The October Garden
Autumn is the perfect time to think about planting some hardy shrubs – the soil is still warm, and generally moist from increased rainfall. Thus, a plant establishes quickly, forming new roots to support itself through whatever the winter throws at it. A good ‘backbone’ of evergreen shrubs is a great way of achieving important structure in any garden as they look good year-round, offering a mix of colour and texture, and once established, will not require constant watering.
So, what to plant? An easy-care option that grows almost anywhere would be Viburnum tinus, and it has interest all year round. The green foliage is covered in clusters of pink buds in winter, which open to tiny white flowers in spring. In the late summer these turn into small berries. It makes an attractive shaped bush and can be pruned easily, if necessary, in spring.
Holly (Ilex) is another easy-care evergreen shrub which deserves a place in everyone’s garden. It can be clipped into topiary shapes, used as hedging, or allowed to grow into a large bush or tree. For the best variegation, perhaps ‘Madame Briot’ – the spiny leaves on this female variety have attractive yellow margins and the purple stems carry red berries. Or ‘Silver Van Tol’. This variety is self-fertile, so can be grown on its own, with glossy, virtually spineless, ovate dark green leaves edged creamy-white. Berries, of course, are an important source of food for birds in winter.
If you are looking for something smaller, Christmas Box (Sarcococca) is a perfect choice for winter scent. The bushy evergreen shrubs have glossy, dark green leaves and during the darkest days of winter they produce small but highly fragrant, creamy-white flowers. It’s a great plant for having near the house to get the full benefit of its heady perfume. Growing well in a pot, it can cope with some shade.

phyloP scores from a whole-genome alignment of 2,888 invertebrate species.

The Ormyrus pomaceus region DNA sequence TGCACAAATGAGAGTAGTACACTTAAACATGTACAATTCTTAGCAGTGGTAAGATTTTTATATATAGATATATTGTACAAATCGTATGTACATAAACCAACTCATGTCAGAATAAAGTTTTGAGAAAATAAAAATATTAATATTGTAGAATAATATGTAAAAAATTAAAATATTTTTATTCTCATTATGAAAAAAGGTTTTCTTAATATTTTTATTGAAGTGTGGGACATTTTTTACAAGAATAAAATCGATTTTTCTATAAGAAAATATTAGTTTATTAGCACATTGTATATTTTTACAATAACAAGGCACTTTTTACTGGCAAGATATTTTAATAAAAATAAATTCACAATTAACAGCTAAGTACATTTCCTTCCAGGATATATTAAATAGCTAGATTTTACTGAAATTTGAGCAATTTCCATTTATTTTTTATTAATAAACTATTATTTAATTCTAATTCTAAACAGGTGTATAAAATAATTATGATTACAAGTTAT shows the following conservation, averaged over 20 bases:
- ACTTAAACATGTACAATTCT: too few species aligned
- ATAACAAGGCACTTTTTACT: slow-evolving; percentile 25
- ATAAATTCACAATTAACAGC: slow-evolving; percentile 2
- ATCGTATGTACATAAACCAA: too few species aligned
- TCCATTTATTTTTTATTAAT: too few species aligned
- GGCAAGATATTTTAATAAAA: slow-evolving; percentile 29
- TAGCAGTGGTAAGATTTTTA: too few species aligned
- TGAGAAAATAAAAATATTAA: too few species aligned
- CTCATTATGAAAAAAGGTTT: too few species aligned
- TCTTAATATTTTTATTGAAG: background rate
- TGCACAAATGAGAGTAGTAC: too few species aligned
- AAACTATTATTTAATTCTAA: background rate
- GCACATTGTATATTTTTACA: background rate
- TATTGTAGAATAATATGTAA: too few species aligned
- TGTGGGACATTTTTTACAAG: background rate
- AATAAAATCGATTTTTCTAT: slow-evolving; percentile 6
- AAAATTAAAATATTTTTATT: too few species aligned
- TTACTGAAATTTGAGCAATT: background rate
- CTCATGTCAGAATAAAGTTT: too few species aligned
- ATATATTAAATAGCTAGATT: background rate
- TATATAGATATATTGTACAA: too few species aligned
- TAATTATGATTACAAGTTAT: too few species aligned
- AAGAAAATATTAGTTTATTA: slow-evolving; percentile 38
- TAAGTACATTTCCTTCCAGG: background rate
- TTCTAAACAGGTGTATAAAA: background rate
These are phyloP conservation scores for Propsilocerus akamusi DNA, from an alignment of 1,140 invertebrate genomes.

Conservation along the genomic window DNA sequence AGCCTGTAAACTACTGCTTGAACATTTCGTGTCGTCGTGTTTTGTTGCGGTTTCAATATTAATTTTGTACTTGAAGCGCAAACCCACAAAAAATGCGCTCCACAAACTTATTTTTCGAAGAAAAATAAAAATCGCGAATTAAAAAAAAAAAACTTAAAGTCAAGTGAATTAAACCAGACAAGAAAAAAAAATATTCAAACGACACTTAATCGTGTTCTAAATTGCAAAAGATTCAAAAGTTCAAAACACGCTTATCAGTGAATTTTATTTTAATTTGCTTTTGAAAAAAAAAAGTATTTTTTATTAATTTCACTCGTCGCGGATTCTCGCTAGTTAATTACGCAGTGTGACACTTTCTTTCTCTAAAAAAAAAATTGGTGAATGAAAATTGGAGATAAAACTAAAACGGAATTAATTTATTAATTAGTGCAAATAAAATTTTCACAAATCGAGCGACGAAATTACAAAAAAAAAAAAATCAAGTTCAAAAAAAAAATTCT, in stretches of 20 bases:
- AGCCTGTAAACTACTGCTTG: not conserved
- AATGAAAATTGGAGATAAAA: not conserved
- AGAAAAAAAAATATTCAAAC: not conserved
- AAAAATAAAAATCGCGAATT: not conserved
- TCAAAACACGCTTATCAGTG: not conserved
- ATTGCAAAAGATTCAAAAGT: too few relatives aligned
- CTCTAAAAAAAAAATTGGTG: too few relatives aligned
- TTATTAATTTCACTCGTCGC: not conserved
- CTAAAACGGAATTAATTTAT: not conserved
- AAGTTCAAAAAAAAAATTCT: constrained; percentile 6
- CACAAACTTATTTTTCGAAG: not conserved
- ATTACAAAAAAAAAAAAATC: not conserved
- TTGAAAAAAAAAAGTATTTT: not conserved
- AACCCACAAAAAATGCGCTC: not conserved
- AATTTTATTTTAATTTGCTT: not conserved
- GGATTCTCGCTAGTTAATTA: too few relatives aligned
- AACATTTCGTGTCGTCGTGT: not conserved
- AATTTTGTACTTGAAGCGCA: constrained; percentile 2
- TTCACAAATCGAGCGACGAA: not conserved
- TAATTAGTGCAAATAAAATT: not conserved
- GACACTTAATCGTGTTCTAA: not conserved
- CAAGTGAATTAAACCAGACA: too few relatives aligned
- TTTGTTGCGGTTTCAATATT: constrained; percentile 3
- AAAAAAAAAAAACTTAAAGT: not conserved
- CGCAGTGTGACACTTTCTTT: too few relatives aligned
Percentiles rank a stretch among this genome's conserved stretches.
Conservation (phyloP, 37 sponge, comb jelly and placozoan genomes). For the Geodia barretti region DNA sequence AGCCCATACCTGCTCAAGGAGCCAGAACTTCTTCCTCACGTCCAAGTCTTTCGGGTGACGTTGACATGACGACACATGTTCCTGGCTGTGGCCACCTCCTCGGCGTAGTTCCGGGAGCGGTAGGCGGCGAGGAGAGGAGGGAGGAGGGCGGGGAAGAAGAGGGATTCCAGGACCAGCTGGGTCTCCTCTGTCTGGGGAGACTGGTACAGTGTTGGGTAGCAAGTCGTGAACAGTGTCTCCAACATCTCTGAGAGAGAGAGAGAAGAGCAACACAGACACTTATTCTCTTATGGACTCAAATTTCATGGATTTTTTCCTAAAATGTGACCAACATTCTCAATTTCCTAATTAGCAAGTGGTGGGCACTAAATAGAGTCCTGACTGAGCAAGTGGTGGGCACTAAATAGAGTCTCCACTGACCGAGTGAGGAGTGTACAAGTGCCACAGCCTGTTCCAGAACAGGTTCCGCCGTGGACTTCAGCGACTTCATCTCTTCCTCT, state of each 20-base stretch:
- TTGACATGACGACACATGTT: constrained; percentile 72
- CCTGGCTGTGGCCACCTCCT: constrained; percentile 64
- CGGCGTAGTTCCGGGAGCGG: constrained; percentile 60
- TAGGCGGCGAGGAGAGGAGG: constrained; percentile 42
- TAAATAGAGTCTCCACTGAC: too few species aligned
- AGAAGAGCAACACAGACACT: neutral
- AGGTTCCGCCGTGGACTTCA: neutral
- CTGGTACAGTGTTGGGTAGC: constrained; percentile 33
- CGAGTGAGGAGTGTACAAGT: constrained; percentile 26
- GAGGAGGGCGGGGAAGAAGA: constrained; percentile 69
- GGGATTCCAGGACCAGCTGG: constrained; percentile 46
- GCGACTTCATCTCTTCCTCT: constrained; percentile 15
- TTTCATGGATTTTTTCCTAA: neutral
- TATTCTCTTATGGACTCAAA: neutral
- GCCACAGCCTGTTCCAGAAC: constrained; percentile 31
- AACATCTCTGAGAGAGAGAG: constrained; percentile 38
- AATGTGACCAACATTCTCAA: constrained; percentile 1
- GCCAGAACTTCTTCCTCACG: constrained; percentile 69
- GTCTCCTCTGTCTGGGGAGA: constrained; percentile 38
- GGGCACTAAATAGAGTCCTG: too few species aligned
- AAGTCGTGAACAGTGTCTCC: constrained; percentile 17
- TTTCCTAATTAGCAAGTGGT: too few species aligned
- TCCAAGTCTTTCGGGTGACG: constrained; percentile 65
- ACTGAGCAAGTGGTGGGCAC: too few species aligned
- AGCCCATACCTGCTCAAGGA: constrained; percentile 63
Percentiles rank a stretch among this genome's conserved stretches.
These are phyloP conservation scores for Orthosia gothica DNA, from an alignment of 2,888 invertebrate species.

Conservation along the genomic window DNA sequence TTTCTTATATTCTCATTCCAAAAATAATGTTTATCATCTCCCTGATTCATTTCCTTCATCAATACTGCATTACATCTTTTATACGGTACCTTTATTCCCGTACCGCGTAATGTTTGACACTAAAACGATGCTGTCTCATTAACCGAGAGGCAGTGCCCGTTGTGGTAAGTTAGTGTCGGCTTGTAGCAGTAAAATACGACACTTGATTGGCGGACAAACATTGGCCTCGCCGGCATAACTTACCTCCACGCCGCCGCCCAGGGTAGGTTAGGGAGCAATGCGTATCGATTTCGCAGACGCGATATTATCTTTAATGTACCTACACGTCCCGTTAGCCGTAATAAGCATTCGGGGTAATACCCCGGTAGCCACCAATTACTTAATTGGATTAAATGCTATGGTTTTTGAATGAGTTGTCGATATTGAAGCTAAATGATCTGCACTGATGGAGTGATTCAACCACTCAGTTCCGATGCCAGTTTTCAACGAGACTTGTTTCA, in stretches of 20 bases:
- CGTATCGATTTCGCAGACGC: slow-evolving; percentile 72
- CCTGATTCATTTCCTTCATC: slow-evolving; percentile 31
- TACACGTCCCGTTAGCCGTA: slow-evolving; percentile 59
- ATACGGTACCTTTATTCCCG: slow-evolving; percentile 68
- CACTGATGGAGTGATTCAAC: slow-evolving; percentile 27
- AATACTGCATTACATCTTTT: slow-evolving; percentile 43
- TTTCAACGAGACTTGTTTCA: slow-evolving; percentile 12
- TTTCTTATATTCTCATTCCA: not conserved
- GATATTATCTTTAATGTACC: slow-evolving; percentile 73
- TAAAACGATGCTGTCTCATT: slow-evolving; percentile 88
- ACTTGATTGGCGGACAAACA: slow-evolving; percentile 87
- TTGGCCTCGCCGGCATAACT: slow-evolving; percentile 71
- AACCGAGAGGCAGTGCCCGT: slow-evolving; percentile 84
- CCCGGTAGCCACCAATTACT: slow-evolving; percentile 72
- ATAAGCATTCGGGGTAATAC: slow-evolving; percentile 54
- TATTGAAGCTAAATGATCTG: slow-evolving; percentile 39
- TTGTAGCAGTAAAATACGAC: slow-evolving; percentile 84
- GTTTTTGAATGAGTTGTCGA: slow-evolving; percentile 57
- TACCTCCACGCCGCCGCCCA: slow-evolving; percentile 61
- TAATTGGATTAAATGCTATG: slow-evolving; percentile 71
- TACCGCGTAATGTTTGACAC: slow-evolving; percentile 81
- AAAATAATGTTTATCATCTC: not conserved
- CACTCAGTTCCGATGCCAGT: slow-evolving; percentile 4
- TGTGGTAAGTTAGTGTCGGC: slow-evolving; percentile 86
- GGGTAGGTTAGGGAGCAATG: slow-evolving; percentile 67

My last recommendation is another for a small space – Nandina domestica ‘Obsessed’. It’s a compact shrub grown primarily for its foliage, and although not evergreen, it is easy care and the foliage has several seasons of interest – emerging fiery red, turning a bright green, then red again in autumn. Choose a sunny spot for this lovely plant.
There are plenty of other good shrubs that can be planted now, so it’s worth looking at the selection at your local garden centre. Prepare the ground properly for planting by adding compost to the soil along with some bone meal for optimum root growth.
Bulbs are one of the cheapest ways of filling your garden with colour. Plant some spring flowering varieties now and you will be rewarded with a long display of colour come Spring! Plant tulips towards the end of the month.
Collect autumn leaves– make a simple open bin with chicken wire around 4 posts to hold them until they break down into valuable compost. It’s important to clear the lawn – a layer of wet leaves can cause grass to die back, and weeds and disease to take hold – and net ponds as leaves will rot in the water.
Clean your greenhouse, getting into all the corners. Leave the door open to dry it properly.
Move any frost tender plants such as citrus inside now.
Plant scented wallflowers – bundles of field grown plants are in garden centres now. These will flower in spring.
Lift and divide herbaceous perennials, removing perennial weeds, and improve the soil with compost and fertiliser. Move shrubs now.
Lift dahlia tubers after the first frost and store frost free in barely damp compost
Plant garlic and autumn onions now, in soil enriched with compost.
Bring citrus in for winter if not already done.
Empty summer flowering pots and hanging baskets onto the compost heap, refill with fresh compost and plant with a range of autumn and winter flowering bedding plants such as mini cyclamen, pansies, and primroses.